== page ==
French Language Blog

Parlez-vous Français?: A Study of French Expressions (Part 4) Posted by on Jun 26, 2014 in Grammar, Vocabulary

Fewer things are more revealing of a person’s familiarity with a language than utilizing expressions to convey an idea. Unlike expletives, which many people use to add emphasis to a statement, a thoughtfully used expression is la meilleure façon (the best way) to convey your understanding of French that might surprise, and even impress, the unassuming listener.

Here are few more tournures de phrases (turns of phrase) worth adding to your repertoire. For previous posts on French expressions, see part 1, part 2 and part 3.

**Phrase in parentheses is the literal translation, or as close to it as possible.**

Peigner la giraffe (Painting the giraffe) – Not doing anything useful.

Battre la semelle (Beating the sole) – Walking and waiting.

Filer à l’anglaise (Getting away at the english) – Leaving without saying goodbye or without telling anyone.

L’habit ne fait pas le moine (The garment does not make the monk) – Appearances can be deceiving.

Faire un four (Doing an oven) – Being a failure at something.

Rouler quelqu’un dans la farine (Rolling someone in flour) – Lying to someone.

Avoir le cœur sur la main (Having the heart on the hand) – Being generous.

Tirer sur l’ambulance (Pulling on the ambulance) – Burdening someone who is already going through a difficult situation.

Couper les ponts (Cutting the bridges) – Severing relationships (similar to the expression “Burning one’s bridges”).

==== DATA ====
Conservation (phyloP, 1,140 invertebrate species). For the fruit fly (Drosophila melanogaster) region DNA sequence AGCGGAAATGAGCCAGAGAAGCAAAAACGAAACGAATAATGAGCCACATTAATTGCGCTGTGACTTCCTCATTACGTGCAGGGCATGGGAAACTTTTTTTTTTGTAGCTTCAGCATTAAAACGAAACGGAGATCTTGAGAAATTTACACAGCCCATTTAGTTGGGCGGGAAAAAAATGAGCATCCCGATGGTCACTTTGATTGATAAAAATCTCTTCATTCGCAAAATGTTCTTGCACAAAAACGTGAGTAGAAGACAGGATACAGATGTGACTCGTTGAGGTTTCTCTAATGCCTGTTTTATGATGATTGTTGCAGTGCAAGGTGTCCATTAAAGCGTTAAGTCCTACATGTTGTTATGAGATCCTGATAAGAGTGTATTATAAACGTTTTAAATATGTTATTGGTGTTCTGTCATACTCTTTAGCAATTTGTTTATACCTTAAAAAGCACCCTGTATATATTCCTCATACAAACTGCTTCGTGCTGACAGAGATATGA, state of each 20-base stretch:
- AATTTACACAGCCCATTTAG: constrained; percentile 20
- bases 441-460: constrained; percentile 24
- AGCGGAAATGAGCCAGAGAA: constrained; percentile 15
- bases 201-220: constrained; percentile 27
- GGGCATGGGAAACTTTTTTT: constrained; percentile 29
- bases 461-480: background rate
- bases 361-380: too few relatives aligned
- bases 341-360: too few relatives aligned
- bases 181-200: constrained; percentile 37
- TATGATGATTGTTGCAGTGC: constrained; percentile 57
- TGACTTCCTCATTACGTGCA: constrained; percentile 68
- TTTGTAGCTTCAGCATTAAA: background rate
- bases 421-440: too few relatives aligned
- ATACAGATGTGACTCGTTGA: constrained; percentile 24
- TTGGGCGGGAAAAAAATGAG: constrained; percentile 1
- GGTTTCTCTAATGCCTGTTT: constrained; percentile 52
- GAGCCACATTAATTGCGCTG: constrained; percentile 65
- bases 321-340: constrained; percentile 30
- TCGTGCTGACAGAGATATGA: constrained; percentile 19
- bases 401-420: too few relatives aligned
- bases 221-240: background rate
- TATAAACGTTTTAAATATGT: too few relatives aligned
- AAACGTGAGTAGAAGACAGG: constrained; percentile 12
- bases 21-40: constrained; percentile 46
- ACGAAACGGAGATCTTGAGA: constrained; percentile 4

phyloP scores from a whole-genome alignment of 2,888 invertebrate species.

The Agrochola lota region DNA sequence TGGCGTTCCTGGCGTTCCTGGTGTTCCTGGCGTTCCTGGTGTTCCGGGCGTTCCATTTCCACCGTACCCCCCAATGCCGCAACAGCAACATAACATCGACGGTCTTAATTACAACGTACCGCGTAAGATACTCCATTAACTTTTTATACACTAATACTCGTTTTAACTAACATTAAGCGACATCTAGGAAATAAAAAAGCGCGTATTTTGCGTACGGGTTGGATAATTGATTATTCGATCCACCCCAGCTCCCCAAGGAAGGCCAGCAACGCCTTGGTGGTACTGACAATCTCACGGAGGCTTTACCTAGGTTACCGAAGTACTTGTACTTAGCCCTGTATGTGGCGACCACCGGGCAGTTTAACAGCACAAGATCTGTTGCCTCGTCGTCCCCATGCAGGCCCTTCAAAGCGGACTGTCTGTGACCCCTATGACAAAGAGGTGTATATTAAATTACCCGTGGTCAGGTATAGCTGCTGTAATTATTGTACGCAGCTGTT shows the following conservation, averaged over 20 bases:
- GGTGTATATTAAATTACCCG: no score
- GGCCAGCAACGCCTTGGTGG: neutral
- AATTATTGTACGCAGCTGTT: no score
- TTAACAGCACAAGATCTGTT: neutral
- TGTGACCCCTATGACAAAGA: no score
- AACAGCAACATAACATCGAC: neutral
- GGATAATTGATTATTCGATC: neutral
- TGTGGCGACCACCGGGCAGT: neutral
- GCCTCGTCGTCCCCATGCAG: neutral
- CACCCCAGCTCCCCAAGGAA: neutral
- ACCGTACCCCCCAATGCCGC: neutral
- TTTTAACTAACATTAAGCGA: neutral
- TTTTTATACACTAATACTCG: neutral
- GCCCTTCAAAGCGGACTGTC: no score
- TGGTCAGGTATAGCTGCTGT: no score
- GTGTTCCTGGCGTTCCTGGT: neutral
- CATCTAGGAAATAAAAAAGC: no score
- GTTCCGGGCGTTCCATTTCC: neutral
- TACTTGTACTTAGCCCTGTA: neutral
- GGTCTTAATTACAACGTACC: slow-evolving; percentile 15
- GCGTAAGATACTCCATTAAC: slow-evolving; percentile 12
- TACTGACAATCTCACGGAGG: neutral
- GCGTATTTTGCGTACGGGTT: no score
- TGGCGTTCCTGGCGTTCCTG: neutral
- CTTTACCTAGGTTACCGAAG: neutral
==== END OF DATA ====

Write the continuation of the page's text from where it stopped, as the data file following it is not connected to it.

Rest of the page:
Salut vieille branche! (Hey old branch!) – You can use this expression with someone you’ve known a long time.

Tête de nœud (Head of knots) – Dummy/fool.

Tenir les murs (Holding the walls) – Not doing anything.

Au doigt mouillé (At the wet finger) – Imprecisely or only approximately.

Sur le fil du rasoir (On the string of the razor) – In a dangerous or unstable situation (similar to the English expression “On the razor’s edge”).

La tentation de Venise (The temptation of Venice) – Tempted to devote your time to something else, to change vocations.

Faire flanelle (Doing flannel) – Not purchasing or consuming anything.

Le diable est dans les détails (The devil is in the details) – Remembering that details are important and not to disregard them (this expression is found in the English language and is very common).

Couper la poire en deux (Cutting the pear in two) – Splitting something equally or compromising.

La loi de la jungle (The law of the jungle) – The law of the strongest.

Rester sur l’estomac (Staying on the stomach) – Referring to something that is difficult to digest.

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  1. sarah:

    oui sauf que ‘tirer sur l’ambulance’ is more like ‘shoot at an ambulance than pull’ and ‘filer a l’anglaise’ would be more like flee/run away like the English/ the english way..

    are you a french native or someone learning French? I like your page anyway 🙂

    • mtaulier:

      @sarah Thanks for the corrections. When I heard Tirer sur l’ambulance, I always thought it meant pulling on the ambulance, as to prevent help from getting to someone. But I guess shooting the ambulance makes sense too.

      I learned French when I was around 9 years old, so it’s not my native language.